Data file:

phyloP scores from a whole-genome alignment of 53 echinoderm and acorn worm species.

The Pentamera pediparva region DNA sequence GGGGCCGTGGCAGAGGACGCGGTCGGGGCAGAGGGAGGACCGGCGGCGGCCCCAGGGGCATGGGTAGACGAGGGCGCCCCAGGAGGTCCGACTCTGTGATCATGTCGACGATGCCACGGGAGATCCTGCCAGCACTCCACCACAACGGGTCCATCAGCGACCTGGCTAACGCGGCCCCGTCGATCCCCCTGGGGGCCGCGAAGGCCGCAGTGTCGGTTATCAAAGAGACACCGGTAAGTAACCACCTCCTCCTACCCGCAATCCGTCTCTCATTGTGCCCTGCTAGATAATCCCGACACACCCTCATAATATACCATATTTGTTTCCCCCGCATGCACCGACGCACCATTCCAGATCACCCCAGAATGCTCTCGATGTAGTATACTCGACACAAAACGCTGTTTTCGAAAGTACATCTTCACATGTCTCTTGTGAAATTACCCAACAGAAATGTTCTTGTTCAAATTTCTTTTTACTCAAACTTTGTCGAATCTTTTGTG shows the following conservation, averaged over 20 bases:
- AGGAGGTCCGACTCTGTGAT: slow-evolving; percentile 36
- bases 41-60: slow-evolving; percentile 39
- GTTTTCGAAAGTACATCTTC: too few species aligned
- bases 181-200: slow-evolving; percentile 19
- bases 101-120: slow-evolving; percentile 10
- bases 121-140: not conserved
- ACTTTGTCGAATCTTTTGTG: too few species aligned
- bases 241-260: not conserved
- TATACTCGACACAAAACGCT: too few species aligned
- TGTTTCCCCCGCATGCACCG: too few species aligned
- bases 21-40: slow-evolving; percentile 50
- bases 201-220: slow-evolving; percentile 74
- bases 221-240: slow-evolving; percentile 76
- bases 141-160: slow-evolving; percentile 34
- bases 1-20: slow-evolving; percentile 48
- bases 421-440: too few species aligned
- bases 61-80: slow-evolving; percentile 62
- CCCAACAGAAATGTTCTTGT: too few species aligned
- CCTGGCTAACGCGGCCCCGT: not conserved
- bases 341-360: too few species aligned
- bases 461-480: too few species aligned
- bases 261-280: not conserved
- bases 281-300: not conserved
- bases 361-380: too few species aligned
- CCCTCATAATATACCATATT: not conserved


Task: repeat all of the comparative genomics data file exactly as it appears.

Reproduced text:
phyloP scores from a whole-genome alignment of 53 echinoderm and acorn worm species.

The Pentamera pediparva region DNA sequence GGGGCCGTGGCAGAGGACGCGGTCGGGGCAGAGGGAGGACCGGCGGCGGCCCCAGGGGCATGGGTAGACGAGGGCGCCCCAGGAGGTCCGACTCTGTGATCATGTCGACGATGCCACGGGAGATCCTGCCAGCACTCCACCACAACGGGTCCATCAGCGACCTGGCTAACGCGGCCCCGTCGATCCCCCTGGGGGCCGCGAAGGCCGCAGTGTCGGTTATCAAAGAGACACCGGTAAGTAACCACCTCCTCCTACCCGCAATCCGTCTCTCATTGTGCCCTGCTAGATAATCCCGACACACCCTCATAATATACCATATTTGTTTCCCCCGCATGCACCGACGCACCATTCCAGATCACCCCAGAATGCTCTCGATGTAGTATACTCGACACAAAACGCTGTTTTCGAAAGTACATCTTCACATGTCTCTTGTGAAATTACCCAACAGAAATGTTCTTGTTCAAATTTCTTTTTACTCAAACTTTGTCGAATCTTTTGTG shows the following conservation, averaged over 20 bases:
- AGGAGGTCCGACTCTGTGAT: slow-evolving; percentile 36
- bases 41-60: slow-evolving; percentile 39
- GTTTTCGAAAGTACATCTTC: too few species aligned
- bases 181-200: slow-evolving; percentile 19
- bases 101-120: slow-evolving; percentile 10
- bases 121-140: not conserved
- ACTTTGTCGAATCTTTTGTG: too few species aligned
- bases 241-260: not conserved
- TATACTCGACACAAAACGCT: too few species aligned
- TGTTTCCCCCGCATGCACCG: too few species aligned
- bases 21-40: slow-evolving; percentile 50
- bases 201-220: slow-evolving; percentile 74
- bases 221-240: slow-evolving; percentile 76
- bases 141-160: slow-evolving; percentile 34
- bases 1-20: slow-evolving; percentile 48
- bases 421-440: too few species aligned
- bases 61-80: slow-evolving; percentile 62
- CCCAACAGAAATGTTCTTGT: too few species aligned
- CCTGGCTAACGCGGCCCCGT: not conserved
- bases 341-360: too few species aligned
- bases 461-480: too few species aligned
- bases 261-280: not conserved
- bases 281-300: not conserved
- bases 361-380: too few species aligned
- CCCTCATAATATACCATATT: not conserved